Google Trends Plots Drug Interest Across the U.S.

By John Lavitt 03/06/15

Whether it's cocaine in New York or meth in L.A., Google Trends knows what kinds of drugs Americans are looking for online.

Photo via

Whether it’s the ongoing power of magic mushrooms in Seattle or the dramatic rise in heroin curiosity in Philadelphia, Google Trends can be used to chart the popularity of drugs across the country.

Google Trends is able to show the relative popularity over time of searches for up to five different search phrases. The commercial detox and rehab site employed Google Trends to track the popularity of drug searches since 2004.

Focusing on a variety of illegal and legal intoxicants ranging from crystal meth and cocaine to Xanax and Adderall, the research team plotted the most searched for drugs. What is surprising is how the results often undermine expectations generated by media stories. Although the rise in crystal meth abuse has been in the headlines, searches for the drug peaked in 2007, only to taper off for a while before peaking again in 2013.

The most consistently searched for drug since 2001 has been cocaine, with the highest spikes appearing in New York. Adderall is the only drug that came close to the number of cocaine searches between 2011 and 2012. A surprising find was that Adderall is the most commonly searched for drug in New Orleans, while other prescription drugs such as Xanax dominate the southern states.

The researchers also plotted the most popular searches for specific drugs in select cities and states. To identify top cities for each search term, the team looked at the Regional Interest section, filtered by city for each substance. Such scores reflect search volume per capita. For example, methamphetamine and LSD are searched for more than any other drugs in Los Angeles. Since Colorado legalized the recreational use of marijuana in 2012, cannabis-related searches have gone through the roof in Denver.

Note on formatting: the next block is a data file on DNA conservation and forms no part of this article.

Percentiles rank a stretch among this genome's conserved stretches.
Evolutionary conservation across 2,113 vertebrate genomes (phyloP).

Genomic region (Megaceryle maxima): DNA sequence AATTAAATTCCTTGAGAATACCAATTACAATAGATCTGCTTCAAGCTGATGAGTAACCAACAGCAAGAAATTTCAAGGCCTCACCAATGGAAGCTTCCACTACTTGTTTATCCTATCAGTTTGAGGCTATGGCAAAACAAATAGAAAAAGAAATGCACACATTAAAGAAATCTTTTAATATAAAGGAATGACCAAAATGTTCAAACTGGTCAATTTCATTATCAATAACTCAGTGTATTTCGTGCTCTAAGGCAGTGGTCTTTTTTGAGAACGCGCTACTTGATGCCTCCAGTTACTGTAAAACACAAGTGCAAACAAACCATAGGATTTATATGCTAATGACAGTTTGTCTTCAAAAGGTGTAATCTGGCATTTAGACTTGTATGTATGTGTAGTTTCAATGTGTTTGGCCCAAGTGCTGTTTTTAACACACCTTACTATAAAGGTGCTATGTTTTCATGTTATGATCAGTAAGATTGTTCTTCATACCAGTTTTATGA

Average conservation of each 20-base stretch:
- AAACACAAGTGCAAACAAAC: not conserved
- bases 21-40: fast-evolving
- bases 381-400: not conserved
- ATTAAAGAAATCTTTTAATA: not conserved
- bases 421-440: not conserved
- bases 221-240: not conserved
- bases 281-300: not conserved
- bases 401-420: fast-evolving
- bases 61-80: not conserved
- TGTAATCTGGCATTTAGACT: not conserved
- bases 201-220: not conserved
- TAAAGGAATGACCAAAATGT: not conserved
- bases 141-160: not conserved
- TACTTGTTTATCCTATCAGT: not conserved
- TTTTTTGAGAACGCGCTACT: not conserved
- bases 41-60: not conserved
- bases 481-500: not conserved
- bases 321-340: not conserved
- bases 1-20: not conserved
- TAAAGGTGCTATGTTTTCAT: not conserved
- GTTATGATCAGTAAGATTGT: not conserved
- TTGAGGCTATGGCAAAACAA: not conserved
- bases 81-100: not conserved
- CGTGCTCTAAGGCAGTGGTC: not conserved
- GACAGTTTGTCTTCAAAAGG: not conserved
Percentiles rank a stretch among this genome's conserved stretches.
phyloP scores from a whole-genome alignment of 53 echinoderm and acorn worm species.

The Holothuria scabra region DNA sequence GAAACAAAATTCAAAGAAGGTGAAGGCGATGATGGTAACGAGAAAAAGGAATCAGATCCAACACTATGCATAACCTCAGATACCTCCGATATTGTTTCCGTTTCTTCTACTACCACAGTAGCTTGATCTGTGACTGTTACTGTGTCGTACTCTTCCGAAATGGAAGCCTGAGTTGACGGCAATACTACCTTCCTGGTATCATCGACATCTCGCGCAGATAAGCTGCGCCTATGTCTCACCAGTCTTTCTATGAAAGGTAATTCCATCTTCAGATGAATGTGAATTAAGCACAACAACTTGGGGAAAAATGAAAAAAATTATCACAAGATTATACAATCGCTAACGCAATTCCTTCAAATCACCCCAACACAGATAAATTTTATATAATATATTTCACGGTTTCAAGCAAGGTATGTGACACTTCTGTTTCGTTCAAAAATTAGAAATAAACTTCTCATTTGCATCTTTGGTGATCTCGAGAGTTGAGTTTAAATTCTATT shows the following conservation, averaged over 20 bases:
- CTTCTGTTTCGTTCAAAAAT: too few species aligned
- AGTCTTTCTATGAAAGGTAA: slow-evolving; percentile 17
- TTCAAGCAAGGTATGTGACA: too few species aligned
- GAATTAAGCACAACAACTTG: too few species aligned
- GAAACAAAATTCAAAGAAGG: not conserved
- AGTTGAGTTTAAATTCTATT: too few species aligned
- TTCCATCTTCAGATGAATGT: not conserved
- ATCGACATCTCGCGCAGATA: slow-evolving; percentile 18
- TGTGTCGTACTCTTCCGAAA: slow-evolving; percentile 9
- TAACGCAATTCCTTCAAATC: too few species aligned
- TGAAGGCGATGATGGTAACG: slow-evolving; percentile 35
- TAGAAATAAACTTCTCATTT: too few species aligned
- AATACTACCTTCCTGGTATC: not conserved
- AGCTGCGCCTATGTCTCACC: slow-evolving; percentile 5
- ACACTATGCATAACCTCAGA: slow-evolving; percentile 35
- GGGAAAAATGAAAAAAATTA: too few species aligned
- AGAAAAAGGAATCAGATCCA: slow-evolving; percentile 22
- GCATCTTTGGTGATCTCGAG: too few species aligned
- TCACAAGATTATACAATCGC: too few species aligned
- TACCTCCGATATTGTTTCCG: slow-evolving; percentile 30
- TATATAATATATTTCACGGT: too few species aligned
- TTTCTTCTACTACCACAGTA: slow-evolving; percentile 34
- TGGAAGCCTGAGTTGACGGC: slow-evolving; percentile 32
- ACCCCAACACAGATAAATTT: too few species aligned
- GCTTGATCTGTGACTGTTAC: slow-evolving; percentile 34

Reflecting a desire for recovery in Massachusetts, the most searches in that state in 2013 were made for Suboxone, the opiate replacement drug. Then again, in March of 2013, Dr. Richard Ng was charged with illegally prescribing Suboxone in Massachusetts, a high profile court case that could have caused a spike in search traffic. Far from a perfect science, employing Google Trends to examine drug abuse in the country certainly is an innovative approach.

Please read our comment policy. - The Fix

Growing up in Manhattan as a stutterer, John Lavitt discovered that writing was the best way to express himself when the words would not come. After graduating with honors from Brown University, he lived on the Greek island of Patmos, studying with his mentor, the late American poet Robert Lax. As a writer, John’s published work includes three articles in Chicken Soup For The Soul volumes and poems in multiple poetry journals and compilations. Active in recovery, John has been the Treatment Professional News Editor for The Fix. Since 2015, he has published over 500 articles on the addiction and recovery news website. Today, he lives in Los Angeles, trying his best to be happy and creative. Find John on Facebook, Twitter, and LinkedIn.